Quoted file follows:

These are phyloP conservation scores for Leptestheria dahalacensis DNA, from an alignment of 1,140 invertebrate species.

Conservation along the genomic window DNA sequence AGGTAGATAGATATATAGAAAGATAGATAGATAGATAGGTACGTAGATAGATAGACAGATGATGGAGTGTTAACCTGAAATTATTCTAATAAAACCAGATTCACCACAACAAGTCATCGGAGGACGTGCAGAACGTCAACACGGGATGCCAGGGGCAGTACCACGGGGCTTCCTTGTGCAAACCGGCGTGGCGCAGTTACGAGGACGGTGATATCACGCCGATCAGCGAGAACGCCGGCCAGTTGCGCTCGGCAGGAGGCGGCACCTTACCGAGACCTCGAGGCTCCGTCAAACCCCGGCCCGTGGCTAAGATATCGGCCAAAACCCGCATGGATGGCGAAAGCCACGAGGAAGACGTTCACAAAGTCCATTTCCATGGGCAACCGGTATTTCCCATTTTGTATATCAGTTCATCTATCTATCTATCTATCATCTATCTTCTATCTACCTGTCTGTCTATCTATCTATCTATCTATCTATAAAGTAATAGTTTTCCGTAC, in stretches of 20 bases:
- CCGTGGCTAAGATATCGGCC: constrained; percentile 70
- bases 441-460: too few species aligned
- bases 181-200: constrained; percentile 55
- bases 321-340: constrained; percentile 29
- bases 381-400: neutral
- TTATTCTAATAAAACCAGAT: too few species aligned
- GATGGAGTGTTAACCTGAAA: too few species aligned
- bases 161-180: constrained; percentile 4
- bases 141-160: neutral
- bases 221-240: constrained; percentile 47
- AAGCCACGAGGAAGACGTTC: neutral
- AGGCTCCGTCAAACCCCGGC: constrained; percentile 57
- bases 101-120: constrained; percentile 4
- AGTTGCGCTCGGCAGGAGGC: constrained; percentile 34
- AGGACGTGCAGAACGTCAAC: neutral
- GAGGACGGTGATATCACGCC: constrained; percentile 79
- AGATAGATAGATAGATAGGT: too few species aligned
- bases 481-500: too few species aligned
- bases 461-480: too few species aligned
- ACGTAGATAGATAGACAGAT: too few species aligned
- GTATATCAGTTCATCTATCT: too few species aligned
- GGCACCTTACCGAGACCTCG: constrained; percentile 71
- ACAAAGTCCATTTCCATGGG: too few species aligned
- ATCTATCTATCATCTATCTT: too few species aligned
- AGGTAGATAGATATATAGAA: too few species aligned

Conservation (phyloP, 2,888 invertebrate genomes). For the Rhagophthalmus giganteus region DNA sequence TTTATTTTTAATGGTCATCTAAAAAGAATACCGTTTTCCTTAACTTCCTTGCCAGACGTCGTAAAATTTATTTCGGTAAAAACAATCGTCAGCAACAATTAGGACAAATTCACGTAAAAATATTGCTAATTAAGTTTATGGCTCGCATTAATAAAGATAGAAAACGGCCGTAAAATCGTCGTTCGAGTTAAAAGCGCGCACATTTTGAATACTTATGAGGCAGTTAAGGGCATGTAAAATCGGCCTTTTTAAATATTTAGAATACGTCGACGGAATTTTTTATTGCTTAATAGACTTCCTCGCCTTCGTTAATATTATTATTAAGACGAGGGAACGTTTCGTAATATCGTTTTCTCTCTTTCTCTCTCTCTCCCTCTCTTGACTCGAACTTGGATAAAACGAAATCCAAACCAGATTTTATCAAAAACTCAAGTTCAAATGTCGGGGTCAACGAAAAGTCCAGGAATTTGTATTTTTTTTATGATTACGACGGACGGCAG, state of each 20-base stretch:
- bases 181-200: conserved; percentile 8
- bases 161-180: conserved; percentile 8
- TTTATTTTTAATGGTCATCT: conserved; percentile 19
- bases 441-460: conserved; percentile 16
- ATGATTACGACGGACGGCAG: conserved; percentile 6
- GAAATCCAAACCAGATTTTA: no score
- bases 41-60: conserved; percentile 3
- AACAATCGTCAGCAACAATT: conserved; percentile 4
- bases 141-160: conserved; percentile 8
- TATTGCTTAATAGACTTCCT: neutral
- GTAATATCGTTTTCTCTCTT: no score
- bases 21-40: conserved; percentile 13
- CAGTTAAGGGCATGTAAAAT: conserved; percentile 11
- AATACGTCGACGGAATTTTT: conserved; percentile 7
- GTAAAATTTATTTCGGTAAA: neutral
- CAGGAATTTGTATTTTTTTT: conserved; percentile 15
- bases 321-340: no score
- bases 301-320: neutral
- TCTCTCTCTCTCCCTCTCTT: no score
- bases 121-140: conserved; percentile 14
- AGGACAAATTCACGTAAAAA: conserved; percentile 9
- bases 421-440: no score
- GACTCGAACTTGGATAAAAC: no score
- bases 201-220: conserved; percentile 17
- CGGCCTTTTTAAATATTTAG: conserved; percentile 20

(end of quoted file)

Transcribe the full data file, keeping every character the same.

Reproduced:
These are phyloP conservation scores for Leptestheria dahalacensis DNA, from an alignment of 1,140 invertebrate species.

Conservation along the genomic window DNA sequence AGGTAGATAGATATATAGAAAGATAGATAGATAGATAGGTACGTAGATAGATAGACAGATGATGGAGTGTTAACCTGAAATTATTCTAATAAAACCAGATTCACCACAACAAGTCATCGGAGGACGTGCAGAACGTCAACACGGGATGCCAGGGGCAGTACCACGGGGCTTCCTTGTGCAAACCGGCGTGGCGCAGTTACGAGGACGGTGATATCACGCCGATCAGCGAGAACGCCGGCCAGTTGCGCTCGGCAGGAGGCGGCACCTTACCGAGACCTCGAGGCTCCGTCAAACCCCGGCCCGTGGCTAAGATATCGGCCAAAACCCGCATGGATGGCGAAAGCCACGAGGAAGACGTTCACAAAGTCCATTTCCATGGGCAACCGGTATTTCCCATTTTGTATATCAGTTCATCTATCTATCTATCTATCATCTATCTTCTATCTACCTGTCTGTCTATCTATCTATCTATCTATCTATAAAGTAATAGTTTTCCGTAC, in stretches of 20 bases:
- CCGTGGCTAAGATATCGGCC: constrained; percentile 70
- bases 441-460: too few species aligned
- bases 181-200: constrained; percentile 55
- bases 321-340: constrained; percentile 29
- bases 381-400: neutral
- TTATTCTAATAAAACCAGAT: too few species aligned
- GATGGAGTGTTAACCTGAAA: too few species aligned
- bases 161-180: constrained; percentile 4
- bases 141-160: neutral
- bases 221-240: constrained; percentile 47
- AAGCCACGAGGAAGACGTTC: neutral
- AGGCTCCGTCAAACCCCGGC: constrained; percentile 57
- bases 101-120: constrained; percentile 4
- AGTTGCGCTCGGCAGGAGGC: constrained; percentile 34
- AGGACGTGCAGAACGTCAAC: neutral
- GAGGACGGTGATATCACGCC: constrained; percentile 79
- AGATAGATAGATAGATAGGT: too few species aligned
- bases 481-500: too few species aligned
- bases 461-480: too few species aligned
- ACGTAGATAGATAGACAGAT: too few species aligned
- GTATATCAGTTCATCTATCT: too few species aligned
- GGCACCTTACCGAGACCTCG: constrained; percentile 71
- ACAAAGTCCATTTCCATGGG: too few species aligned
- ATCTATCTATCATCTATCTT: too few species aligned
- AGGTAGATAGATATATAGAA: too few species aligned

Conservation (phyloP, 2,888 invertebrate genomes). For the Rhagophthalmus giganteus region DNA sequence TTTATTTTTAATGGTCATCTAAAAAGAATACCGTTTTCCTTAACTTCCTTGCCAGACGTCGTAAAATTTATTTCGGTAAAAACAATCGTCAGCAACAATTAGGACAAATTCACGTAAAAATATTGCTAATTAAGTTTATGGCTCGCATTAATAAAGATAGAAAACGGCCGTAAAATCGTCGTTCGAGTTAAAAGCGCGCACATTTTGAATACTTATGAGGCAGTTAAGGGCATGTAAAATCGGCCTTTTTAAATATTTAGAATACGTCGACGGAATTTTTTATTGCTTAATAGACTTCCTCGCCTTCGTTAATATTATTATTAAGACGAGGGAACGTTTCGTAATATCGTTTTCTCTCTTTCTCTCTCTCTCCCTCTCTTGACTCGAACTTGGATAAAACGAAATCCAAACCAGATTTTATCAAAAACTCAAGTTCAAATGTCGGGGTCAACGAAAAGTCCAGGAATTTGTATTTTTTTTATGATTACGACGGACGGCAG, state of each 20-base stretch:
- bases 181-200: conserved; percentile 8
- bases 161-180: conserved; percentile 8
- TTTATTTTTAATGGTCATCT: conserved; percentile 19
- bases 441-460: conserved; percentile 16
- ATGATTACGACGGACGGCAG: conserved; percentile 6
- GAAATCCAAACCAGATTTTA: no score
- bases 41-60: conserved; percentile 3
- AACAATCGTCAGCAACAATT: conserved; percentile 4
- bases 141-160: conserved; percentile 8
- TATTGCTTAATAGACTTCCT: neutral
- GTAATATCGTTTTCTCTCTT: no score
- bases 21-40: conserved; percentile 13
- CAGTTAAGGGCATGTAAAAT: conserved; percentile 11
- AATACGTCGACGGAATTTTT: conserved; percentile 7
- GTAAAATTTATTTCGGTAAA: neutral
- CAGGAATTTGTATTTTTTTT: conserved; percentile 15
- bases 321-340: no score
- bases 301-320: neutral
- TCTCTCTCTCTCCCTCTCTT: no score
- bases 121-140: conserved; percentile 14
- AGGACAAATTCACGTAAAAA: conserved; percentile 9
- bases 421-440: no score
- GACTCGAACTTGGATAAAAC: no score
- bases 201-220: conserved; percentile 17
- CGGCCTTTTTAAATATTTAG: conserved; percentile 20